New Board President Assists In LI Head of School Transition

Head of School, Twiladawn Perry (left) with Board President, Loralee Tester. (Contributed photo)

Twenty-five years after her own graduation from Lyndon Institute, new Board of Trustees President Loralee Tester has been at the forefront of welcoming the 21st Head of School, Dr. Brian Bloomfield, to the community.

The transition from the 20th to the 21st Head of School this coming summer will be one orchestrated not only by Tester but by the Board and school community as a whole.

“Loralee and I meet on a regular basis and coordinate the information being shared with Dr. Bloomfield,” says current Head of School Twiladawn Perry. Tester adds, “I couldn’t be prouder of my fellow board members in hiring Dr. Bloomfield. We are at a time and place where education and expectations are being transformed. We are now ready to embrace Dr. Bloomfield’s leadership as he brings new strengths and experience to our school and region.”

Dr. Bloomfield has already made several trips to LI since the announcement of his hiring including Spirit Week and Open House where he addressed prospective 8th-grade students and their families.

“Our number one goal is ensuring the successful transition,” says Tester. “During the application and interview process, there were numerous instances where the search committee thought ‘aha… that’s just what we need!’ or ‘Wow, he really seems to understand who we are.’ One gentleman I contacted as a reference described Dr. Bloomfield as the leader he wanted to be.”

Both Tester and her husband, Shawn, are LI alum. Reflecting on her own experience at Lyndon, she attributes her opportunity to attend Boston University on a full scholarship to the education she received as a student. Now, her son gets to have the same opportunities as a freshman. “It has brought me joy and satisfaction to watch my son come home with a smile on his face, challenged daily in what he is learning.”

Though Tester is excited for Dr. Bloomfield’s leadership, she’s grateful for the job Perry, herself an alum of the Class of 1977, has done since assuming the role as Head of School five years ago. “Twila has seen the school through some incredible challenges.”

Over the course of Perry’s time at LI—from student to faculty member to Director of Specialized Instruction to Director of Career and Technical Education to Assistant Head of Academic Affairs to, finally, Head of School—Perry has seen the school undergo a continuous transformation. When Perry first assumed the position of Head in 2018, her goal was to financially stabilize the school. As she prepares to retire this coming June, she finds LI on solid financial ground for the foreseeable future. “A strategic financial plan has been developed with the Board allowing them to plan for the next 10 years. We have also completed the process of a broader strategic plan to help guide the school into the future,” she says.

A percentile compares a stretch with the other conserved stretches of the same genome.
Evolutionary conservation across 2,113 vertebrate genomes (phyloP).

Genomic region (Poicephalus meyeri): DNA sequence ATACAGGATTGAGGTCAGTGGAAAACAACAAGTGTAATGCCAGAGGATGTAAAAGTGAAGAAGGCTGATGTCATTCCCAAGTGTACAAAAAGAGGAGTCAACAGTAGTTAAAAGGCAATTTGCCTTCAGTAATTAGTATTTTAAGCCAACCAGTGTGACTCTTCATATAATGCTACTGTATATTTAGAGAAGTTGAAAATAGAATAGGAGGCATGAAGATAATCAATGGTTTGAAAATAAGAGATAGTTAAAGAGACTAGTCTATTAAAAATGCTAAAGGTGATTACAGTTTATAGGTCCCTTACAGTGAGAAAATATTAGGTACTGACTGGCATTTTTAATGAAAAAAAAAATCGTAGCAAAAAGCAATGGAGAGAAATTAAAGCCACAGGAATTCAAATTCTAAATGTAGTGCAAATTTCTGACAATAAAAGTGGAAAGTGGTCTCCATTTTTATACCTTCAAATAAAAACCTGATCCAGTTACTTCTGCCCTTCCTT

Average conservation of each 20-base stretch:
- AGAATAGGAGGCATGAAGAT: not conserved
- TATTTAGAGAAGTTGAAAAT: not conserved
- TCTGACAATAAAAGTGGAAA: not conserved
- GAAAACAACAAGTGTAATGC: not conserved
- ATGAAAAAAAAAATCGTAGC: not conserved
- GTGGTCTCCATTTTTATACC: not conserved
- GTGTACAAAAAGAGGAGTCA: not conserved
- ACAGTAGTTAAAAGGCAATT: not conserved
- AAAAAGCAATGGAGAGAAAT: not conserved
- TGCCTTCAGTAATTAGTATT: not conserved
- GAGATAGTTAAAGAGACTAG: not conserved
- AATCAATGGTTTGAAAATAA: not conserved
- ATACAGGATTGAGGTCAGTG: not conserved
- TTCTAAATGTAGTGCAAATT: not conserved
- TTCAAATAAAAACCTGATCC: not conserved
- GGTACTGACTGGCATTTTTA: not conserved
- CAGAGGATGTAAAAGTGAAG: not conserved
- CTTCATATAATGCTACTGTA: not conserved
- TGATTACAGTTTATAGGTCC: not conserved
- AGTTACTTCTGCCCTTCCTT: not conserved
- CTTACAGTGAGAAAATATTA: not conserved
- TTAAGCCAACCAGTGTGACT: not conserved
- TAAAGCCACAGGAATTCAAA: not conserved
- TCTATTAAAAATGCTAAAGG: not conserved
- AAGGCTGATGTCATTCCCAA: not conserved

Over the past several years, Perry has spearheaded various initiatives both on and off Lyndon Institute’s campus: facility upgrades including twelve remodeled classrooms, restoration of several buildings as well as the main building’s iconic belltower, the inception of Project Bike Tech and the Outdoor Recreation program, an expansion of Allied Health, the development of ancillary programs, the addition of boys and girls lacrosse teams, a new alumni gymnasium floor, and plans for a new entryway on the Pierce Wing through fundraising efforts.

Reflecting on her thirty-nine years of service to the school, Perry credits her time working under Dwight Davis as life-changing. “As a mentor, he gave me the confidence to develop my leadership skills. Then, working as the Career and Technical Education director, I came to understand that our CTE students needed the same skills as our college prep students as they moved into the workforce.” Looking ahead to the future, Perry comments, “In July, Dr. Bloomfield should have a school with a balanced budget and a steady enrollment to work with. As Board Chair, Loralee should not have significant short-term issues but can focus on the more interesting, long-term issues of the school.”

As for her personal life, Perry plans to travel with her husband, Jack, who retired after twenty-seven years at Lyndon Institute. Perry hopes to be able to spend more time with her granddaughter and is interested in exploring new interests and opportunities as they arise. She’ll continue to reside in Lyndonville and anticipates attending alumni events and Spirit Week festivities. While she will remain part of this community, Perry says she will miss her daily interaction with LI’s students, staff, board members, and alumni the most. “I have met so many wonderful people and truly appreciate my relationships with the individuals who make up the LI community. If I could give advice to my successor, Dr. Bloomfield, it would be to take your time to get to know the people and the community. As for the young people and students in this area, my advice to you is to go out and see the world, but remember you can return to the area and have a good career, family, and life. Sometimes the money you can earn elsewhere is not worth giving up the lifestyle you can have living here.”

Tester continues to extend her and the entire Board’s gratitude and well wishes to Perry for her many years of dedication and service. “We know that her work in supporting the people of the Northeast Kingdom is not ending, but a new chapter is beginning. I am grateful to the Board’s deep commitment to ensuring Twila’s legacy is continued by Brian. As a Board, we promise to support him in every way as he leads the school into the future.”


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